- Certified in Executive Nursing Practice (CENP): The Certified in Executive Nursing Practice certification is offered by the American Organization for Nurse Leadership. You can obtain this certificate if you have a valid nursing license as a registered nurse and at least two years of working experience as a nurse leader with a master’s degree. Alternatively, if you have a bachelor’s degree, you need to have four years of experience before seeking this credential.
- Certified Nurse Manager and Leader (CNML): The Certified Nurse Manager and Leader credential from the American Organization for Nurse Leadership is available to a registered nurse who has a license to practice and has completed the required amount of working experience as a nursing manager. The number of hours needed depends on the degree level obtained by the nurse.
It is worth noting that nursing home administrators are highly educated experts who ensure long term care facilities function efficiently in terms of time and money. In regards to SNF Management services provided by administrators, they include the management of human and financial resources as well as overseeing the work of the nursing staff and physicians.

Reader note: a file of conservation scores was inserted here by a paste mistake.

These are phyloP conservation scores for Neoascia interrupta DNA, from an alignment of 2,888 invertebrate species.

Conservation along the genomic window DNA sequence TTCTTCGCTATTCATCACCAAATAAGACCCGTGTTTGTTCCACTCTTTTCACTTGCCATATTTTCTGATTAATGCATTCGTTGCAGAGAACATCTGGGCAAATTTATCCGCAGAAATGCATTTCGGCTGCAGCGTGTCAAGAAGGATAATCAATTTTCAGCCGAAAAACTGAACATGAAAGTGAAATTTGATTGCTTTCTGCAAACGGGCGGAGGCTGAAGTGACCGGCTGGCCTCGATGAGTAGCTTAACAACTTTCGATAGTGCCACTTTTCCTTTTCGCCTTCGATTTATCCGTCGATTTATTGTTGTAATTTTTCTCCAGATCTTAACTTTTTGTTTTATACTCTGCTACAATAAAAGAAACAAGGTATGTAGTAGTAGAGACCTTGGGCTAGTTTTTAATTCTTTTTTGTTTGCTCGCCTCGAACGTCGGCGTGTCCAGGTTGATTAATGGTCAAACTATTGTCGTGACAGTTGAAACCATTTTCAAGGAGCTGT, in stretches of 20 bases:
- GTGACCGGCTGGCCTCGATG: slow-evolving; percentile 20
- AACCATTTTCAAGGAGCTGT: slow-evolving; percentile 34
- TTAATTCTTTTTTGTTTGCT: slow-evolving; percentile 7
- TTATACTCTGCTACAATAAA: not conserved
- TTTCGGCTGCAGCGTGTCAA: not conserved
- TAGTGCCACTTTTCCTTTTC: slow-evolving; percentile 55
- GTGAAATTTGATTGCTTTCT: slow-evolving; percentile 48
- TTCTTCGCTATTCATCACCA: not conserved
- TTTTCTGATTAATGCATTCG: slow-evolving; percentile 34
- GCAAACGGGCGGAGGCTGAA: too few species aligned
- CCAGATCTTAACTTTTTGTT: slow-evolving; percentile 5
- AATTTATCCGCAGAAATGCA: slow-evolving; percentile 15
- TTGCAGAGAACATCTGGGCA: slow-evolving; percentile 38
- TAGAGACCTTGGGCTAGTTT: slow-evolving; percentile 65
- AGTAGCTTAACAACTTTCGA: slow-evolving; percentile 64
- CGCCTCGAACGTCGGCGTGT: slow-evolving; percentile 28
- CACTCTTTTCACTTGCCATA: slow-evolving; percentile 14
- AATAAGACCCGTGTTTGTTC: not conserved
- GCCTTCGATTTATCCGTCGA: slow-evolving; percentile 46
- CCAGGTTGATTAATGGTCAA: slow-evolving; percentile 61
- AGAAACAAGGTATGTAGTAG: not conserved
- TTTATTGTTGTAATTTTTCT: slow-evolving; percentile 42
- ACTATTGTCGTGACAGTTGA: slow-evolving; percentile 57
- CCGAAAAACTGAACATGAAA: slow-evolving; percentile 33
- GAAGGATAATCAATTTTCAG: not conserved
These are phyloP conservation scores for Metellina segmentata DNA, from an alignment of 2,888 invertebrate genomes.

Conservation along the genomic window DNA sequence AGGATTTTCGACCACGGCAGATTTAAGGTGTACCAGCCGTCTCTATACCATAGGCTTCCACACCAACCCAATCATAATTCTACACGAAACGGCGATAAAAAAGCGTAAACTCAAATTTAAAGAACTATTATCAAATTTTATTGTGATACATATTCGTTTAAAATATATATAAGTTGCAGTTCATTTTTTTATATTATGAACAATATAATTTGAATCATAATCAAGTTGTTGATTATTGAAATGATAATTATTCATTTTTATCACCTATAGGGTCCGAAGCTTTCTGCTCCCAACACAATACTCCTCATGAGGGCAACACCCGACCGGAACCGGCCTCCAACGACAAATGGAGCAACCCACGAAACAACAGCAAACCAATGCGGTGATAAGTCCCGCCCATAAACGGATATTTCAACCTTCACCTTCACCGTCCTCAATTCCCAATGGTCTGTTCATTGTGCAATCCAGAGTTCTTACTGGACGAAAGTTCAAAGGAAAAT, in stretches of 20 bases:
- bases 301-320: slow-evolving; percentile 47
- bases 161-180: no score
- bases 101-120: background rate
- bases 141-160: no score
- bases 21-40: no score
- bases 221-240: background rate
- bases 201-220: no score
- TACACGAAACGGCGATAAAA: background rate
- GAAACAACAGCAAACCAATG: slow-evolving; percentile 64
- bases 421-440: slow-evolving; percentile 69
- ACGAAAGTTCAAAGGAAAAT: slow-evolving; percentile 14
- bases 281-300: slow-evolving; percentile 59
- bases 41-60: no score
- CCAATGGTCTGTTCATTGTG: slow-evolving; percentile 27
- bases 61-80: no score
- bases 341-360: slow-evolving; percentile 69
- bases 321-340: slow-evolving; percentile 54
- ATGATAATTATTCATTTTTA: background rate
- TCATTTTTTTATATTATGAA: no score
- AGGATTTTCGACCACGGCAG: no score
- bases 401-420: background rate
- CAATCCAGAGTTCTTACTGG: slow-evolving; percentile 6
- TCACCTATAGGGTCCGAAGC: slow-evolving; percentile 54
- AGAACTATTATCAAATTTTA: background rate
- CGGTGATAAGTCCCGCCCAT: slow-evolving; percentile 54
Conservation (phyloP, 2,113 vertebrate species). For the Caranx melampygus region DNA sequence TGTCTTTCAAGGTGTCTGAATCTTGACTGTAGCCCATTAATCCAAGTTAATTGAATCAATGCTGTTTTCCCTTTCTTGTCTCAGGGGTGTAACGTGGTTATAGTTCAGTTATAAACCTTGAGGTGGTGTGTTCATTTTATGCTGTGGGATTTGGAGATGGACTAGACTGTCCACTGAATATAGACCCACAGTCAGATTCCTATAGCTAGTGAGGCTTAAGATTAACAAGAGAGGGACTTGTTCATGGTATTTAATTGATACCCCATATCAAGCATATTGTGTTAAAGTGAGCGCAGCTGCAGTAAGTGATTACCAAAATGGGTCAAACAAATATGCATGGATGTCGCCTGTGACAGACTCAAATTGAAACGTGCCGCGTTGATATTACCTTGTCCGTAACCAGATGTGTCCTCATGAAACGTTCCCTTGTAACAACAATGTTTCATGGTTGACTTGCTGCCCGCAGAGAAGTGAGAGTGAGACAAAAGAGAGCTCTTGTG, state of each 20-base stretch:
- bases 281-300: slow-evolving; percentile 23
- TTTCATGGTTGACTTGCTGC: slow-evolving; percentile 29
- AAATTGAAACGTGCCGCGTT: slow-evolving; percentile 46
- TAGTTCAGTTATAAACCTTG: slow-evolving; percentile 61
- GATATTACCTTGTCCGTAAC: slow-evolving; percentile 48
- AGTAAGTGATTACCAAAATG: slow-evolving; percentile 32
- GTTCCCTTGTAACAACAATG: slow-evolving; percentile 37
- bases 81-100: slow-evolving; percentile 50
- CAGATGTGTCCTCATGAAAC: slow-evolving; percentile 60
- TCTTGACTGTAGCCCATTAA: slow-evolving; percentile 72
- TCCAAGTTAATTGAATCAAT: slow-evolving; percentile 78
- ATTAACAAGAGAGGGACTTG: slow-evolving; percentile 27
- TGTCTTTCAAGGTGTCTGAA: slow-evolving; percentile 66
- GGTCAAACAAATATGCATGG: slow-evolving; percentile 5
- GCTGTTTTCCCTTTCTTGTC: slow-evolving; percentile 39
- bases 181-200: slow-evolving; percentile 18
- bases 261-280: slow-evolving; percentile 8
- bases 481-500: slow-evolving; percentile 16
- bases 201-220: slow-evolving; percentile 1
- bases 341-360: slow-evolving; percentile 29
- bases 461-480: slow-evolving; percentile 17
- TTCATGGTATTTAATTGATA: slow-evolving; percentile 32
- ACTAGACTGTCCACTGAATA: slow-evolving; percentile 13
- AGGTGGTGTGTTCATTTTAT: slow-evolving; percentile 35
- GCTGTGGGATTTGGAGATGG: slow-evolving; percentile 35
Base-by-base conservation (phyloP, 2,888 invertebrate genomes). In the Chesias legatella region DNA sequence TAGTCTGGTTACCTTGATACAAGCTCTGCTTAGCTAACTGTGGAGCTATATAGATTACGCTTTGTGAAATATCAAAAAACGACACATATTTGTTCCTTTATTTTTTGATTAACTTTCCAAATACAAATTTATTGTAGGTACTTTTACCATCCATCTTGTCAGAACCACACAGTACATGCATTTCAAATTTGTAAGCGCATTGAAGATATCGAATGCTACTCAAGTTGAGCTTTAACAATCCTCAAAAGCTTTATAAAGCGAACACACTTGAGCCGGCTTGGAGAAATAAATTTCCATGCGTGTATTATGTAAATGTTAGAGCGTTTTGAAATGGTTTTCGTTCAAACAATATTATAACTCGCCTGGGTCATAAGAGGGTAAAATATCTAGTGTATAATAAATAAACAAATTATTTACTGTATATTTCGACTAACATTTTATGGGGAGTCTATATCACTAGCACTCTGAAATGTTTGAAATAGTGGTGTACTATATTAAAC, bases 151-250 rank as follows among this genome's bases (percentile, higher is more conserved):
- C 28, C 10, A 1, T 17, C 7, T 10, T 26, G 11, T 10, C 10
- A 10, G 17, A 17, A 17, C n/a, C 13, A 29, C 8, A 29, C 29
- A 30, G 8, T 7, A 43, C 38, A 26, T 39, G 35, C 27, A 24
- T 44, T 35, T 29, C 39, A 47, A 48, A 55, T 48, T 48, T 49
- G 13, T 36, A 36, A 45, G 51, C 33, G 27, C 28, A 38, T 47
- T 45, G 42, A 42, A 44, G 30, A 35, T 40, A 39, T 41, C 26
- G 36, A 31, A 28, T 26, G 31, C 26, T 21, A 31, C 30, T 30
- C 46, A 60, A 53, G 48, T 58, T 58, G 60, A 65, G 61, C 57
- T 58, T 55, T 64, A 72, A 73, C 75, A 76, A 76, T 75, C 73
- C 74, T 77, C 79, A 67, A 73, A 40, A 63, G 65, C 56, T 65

Through the use of a long term care software system, administrators can greatly improve nursing home management processes. Tools like a nursing home administrator daily checklist and KPI dashboards help streamline their workflow and ensure nothing is missed.
Importance of SNF Management
When it comes to SNF management, it is the nursing home administrator’s role to ensure that a long term care facility is efficient and effective while providing quality care at a reasonable cost. In order to do this, administrators use long term care software systems that provide them with nursing home administrator daily checklists and KPI dashboards. These tools help leaders manage human and financial resources and oversee the work of nursing staff and physicians.
For administrators looking to develop their SNF management skills, certifications such as the Nurse Executive Certification (NE-BC) and the Certified Nurse Manager and Leader (CNML) can help boost their knowledge and their career prospects. Finally, by applying effective leadership styles such as being a consultative autocrat, SNF management can ensure they get helpful information from employees and act on it to make a final decision.